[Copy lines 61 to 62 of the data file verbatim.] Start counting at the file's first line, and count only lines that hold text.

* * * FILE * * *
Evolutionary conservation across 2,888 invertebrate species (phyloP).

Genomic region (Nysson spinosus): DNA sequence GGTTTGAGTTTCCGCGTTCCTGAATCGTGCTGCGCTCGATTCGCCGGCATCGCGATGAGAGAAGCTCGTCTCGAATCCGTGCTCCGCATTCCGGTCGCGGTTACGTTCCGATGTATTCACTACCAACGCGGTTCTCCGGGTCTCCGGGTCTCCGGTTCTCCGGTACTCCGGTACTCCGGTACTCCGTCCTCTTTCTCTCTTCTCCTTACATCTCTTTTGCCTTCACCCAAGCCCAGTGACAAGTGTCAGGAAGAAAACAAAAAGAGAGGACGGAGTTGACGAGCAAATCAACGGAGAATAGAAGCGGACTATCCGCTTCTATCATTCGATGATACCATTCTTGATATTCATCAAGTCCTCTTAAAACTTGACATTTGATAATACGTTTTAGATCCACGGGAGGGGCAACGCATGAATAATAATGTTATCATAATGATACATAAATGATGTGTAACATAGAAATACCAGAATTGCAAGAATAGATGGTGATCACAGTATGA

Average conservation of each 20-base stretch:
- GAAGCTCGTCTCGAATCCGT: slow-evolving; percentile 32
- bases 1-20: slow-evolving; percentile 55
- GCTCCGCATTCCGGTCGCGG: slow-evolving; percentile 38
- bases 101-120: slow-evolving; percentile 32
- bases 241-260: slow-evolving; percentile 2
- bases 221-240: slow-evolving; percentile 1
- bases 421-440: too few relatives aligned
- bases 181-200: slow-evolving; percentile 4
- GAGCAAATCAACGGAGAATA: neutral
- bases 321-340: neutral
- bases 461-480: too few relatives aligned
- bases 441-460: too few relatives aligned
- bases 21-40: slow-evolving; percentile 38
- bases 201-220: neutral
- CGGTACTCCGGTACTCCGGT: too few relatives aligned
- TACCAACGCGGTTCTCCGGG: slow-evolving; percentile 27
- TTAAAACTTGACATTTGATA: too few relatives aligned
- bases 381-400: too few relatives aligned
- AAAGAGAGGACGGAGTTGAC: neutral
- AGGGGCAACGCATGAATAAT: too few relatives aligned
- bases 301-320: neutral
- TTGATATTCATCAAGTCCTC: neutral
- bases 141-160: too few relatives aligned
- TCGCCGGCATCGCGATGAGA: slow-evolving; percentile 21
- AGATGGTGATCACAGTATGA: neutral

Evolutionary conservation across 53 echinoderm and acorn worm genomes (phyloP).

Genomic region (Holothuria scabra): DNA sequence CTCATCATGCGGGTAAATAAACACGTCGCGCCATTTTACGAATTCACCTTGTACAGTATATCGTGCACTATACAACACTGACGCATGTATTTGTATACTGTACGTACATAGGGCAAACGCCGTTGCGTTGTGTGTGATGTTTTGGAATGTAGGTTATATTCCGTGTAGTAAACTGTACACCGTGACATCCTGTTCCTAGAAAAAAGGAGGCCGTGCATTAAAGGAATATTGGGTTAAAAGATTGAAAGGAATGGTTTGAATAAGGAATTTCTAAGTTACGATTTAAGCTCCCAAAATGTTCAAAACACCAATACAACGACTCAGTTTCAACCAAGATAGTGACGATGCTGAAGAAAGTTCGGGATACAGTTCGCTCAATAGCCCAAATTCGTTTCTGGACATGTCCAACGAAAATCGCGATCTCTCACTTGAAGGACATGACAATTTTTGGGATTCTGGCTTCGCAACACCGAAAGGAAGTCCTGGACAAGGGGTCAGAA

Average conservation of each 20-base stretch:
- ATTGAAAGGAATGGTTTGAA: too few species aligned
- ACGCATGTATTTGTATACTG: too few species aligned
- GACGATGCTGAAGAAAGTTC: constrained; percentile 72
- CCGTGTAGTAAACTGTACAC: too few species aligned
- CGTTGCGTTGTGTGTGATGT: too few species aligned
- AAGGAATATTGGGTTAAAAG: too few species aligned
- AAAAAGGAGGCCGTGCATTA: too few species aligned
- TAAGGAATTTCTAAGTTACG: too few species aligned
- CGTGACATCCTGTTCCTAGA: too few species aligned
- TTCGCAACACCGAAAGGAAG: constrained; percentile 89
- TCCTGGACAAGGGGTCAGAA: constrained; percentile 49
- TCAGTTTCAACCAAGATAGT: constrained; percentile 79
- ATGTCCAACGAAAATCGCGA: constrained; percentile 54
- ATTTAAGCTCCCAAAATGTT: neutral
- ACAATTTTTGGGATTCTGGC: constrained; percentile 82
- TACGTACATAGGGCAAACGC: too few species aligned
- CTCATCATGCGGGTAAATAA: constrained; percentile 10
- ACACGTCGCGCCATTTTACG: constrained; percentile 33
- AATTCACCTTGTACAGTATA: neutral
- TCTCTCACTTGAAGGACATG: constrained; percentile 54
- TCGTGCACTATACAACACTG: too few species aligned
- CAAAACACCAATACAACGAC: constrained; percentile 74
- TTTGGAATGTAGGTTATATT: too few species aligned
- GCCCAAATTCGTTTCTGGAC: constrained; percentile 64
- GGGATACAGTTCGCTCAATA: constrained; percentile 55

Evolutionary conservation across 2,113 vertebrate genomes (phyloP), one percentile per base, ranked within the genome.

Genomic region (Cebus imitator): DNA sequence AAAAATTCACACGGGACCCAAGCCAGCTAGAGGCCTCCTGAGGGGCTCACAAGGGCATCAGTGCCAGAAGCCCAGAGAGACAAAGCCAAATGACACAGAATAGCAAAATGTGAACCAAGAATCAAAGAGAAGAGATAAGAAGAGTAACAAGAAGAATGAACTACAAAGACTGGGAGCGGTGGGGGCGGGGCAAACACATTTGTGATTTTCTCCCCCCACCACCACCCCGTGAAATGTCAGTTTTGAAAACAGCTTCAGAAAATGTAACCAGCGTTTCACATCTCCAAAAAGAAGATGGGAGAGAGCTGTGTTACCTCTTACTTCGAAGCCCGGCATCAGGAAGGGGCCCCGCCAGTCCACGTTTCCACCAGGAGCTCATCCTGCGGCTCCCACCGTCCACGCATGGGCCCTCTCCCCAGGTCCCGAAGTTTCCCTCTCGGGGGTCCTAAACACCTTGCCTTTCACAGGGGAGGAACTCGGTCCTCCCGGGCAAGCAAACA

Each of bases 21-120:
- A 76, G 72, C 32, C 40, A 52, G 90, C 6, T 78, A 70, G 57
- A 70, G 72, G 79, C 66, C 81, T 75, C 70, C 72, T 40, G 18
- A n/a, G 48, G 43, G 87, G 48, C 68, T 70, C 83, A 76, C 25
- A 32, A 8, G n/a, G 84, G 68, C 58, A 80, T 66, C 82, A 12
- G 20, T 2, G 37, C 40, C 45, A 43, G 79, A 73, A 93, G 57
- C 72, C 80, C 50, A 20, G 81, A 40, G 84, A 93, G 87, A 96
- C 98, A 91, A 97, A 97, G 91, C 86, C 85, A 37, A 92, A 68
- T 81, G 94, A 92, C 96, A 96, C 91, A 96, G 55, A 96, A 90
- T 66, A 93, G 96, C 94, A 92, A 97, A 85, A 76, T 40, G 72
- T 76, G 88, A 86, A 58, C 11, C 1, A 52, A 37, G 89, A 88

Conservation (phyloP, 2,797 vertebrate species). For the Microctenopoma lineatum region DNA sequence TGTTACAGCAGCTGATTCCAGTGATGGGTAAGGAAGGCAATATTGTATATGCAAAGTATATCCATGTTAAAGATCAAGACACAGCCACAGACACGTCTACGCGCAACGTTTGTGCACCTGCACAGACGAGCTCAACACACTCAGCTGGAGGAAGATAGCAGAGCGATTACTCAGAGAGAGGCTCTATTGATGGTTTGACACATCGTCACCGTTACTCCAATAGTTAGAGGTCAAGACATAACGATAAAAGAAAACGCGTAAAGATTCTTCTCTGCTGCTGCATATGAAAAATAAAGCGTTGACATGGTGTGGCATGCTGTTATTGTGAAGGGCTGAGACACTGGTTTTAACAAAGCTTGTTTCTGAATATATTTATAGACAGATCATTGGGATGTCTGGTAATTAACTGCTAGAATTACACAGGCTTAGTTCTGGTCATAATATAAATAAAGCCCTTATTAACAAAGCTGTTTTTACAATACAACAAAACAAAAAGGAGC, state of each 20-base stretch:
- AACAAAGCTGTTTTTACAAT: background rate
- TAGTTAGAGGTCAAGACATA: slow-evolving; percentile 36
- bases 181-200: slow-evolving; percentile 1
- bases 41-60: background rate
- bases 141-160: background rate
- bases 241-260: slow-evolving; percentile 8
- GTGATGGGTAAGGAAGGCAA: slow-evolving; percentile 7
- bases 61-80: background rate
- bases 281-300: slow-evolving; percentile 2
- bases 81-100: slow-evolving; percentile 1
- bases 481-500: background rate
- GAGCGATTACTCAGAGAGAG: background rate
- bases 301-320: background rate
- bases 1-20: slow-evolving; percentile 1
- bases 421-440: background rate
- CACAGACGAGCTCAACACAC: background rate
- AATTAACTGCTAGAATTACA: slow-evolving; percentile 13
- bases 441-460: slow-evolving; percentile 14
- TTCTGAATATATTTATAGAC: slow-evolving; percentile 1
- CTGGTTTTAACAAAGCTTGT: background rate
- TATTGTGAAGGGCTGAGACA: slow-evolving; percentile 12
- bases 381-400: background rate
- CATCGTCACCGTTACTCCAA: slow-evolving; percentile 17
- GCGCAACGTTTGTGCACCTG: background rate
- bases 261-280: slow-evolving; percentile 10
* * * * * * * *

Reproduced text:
- A 70, G 72, G 79, C 66, C 81, T 75, C 70, C 72, T 40, G 18
- A n/a, G 48, G 43, G 87, G 48, C 68, T 70, C 83, A 76, C 25